Nicolai Ouroussoff has just published his review of Frank Gehry’s new residential tower in the financial district of Lower Manhattan. Ouroussoff makes three basic claims about the 8 Spruce Street building: 1. the tower is “the finest skyscraper to rise in New York since Eero Saarinen’s CBS building went up 46 years ago.” 2. Gehry’s building “crystallize[s] a particular moment in cultural history, in this case the turning point from the modern to the digital age.” 3. The building is “democratic at heart.”
Without seeing the building in person, I can’t comment on the first claim. It would be exciting if a consensus formed around that evaluation.
The second claim is a bit muddled, especially when Ouroussoff likens Gehry’s tower to the nearby Woolworth building, which straddled the machine and handcraft eras. The tower crystallizes the transition between how many eras? In any case, Ouroussoff raises an interesting question about what constitutes a building in the digital age. Offhand I’m not sure computer-modeled panels are sufficient to make a building characteristic of a digital age, but it’s a topic worth exploring more in depth.
The third claim is the troubling, though. He compares the Spruce Street project to the bombastic and dishonest ground zero project, concluding rhapsodically,
Mr. Gehry’s building, by contrast, doesn’t try to dominate the skyline. Its aims (beyond the obvious commercial ones) are comparatively modest: to celebrate the joy that can come out of creative freedom and, by extension, to reassert the individual’s place within a larger social framework. His interest lies in the clashing voices that give cities their meaning; it is democratic at heart.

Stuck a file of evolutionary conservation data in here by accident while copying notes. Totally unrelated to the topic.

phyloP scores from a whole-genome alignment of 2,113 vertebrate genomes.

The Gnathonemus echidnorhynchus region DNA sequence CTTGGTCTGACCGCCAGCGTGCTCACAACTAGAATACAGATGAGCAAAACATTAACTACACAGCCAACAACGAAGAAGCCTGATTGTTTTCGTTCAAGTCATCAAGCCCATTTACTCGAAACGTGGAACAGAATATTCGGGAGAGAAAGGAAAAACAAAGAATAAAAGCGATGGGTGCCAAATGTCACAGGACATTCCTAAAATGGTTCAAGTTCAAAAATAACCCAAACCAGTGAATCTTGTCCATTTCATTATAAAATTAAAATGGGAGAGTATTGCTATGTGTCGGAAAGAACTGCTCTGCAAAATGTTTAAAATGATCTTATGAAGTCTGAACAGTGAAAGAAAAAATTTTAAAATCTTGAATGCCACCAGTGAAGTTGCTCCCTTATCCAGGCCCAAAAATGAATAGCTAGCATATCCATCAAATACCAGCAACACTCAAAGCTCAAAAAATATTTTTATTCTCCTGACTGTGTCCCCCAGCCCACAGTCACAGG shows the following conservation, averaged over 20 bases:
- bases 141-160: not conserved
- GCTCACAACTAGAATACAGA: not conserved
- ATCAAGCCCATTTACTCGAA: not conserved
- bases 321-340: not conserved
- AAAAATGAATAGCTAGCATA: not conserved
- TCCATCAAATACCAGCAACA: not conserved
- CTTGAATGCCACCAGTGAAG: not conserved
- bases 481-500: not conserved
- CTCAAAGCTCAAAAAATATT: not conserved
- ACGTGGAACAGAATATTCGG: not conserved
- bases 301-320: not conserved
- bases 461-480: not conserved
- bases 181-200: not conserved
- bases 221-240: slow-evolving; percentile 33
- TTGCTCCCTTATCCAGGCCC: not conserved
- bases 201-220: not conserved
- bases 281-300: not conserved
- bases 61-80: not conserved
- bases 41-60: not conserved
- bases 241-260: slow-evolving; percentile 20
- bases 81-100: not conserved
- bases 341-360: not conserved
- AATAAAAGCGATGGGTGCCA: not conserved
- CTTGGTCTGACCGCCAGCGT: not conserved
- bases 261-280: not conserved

Yet here’s the basic structure of the building: the six-story base of the building houses a school and a medical facility. Sitting on top of them are 70 stories of luxury apartments. Gehry designed 10,500 individual steel panels to clad the building’s exterior, but not a single classroom. Even Ouroussoff realizes, “students may ask why the pampered young professionals living above them get to live in apartments designed by an architectural superstar while they will have to make do with a no-name talent.” With rents reported to be around $80 per square foot per year, the building is firmly in luxury housing territory. The stretch-limo ready lobby makes the building feel “more like a luxury hotel than a classic Manhattan apartment building.” Not that the tenants will have to be driven very far. The building may turn its ugly backside to Wall Street, but its developers managed to wedge it into Manhattan’s financial district, a place that seems more and more like a threat to democracy, not the expression of its highest values.
Here’s a building with crass divisions of public and private space, with nakedly elitist divisions of labor, that’s accessible only to wealthiest 1% in the nation–is this what democracy in the digital age looks like?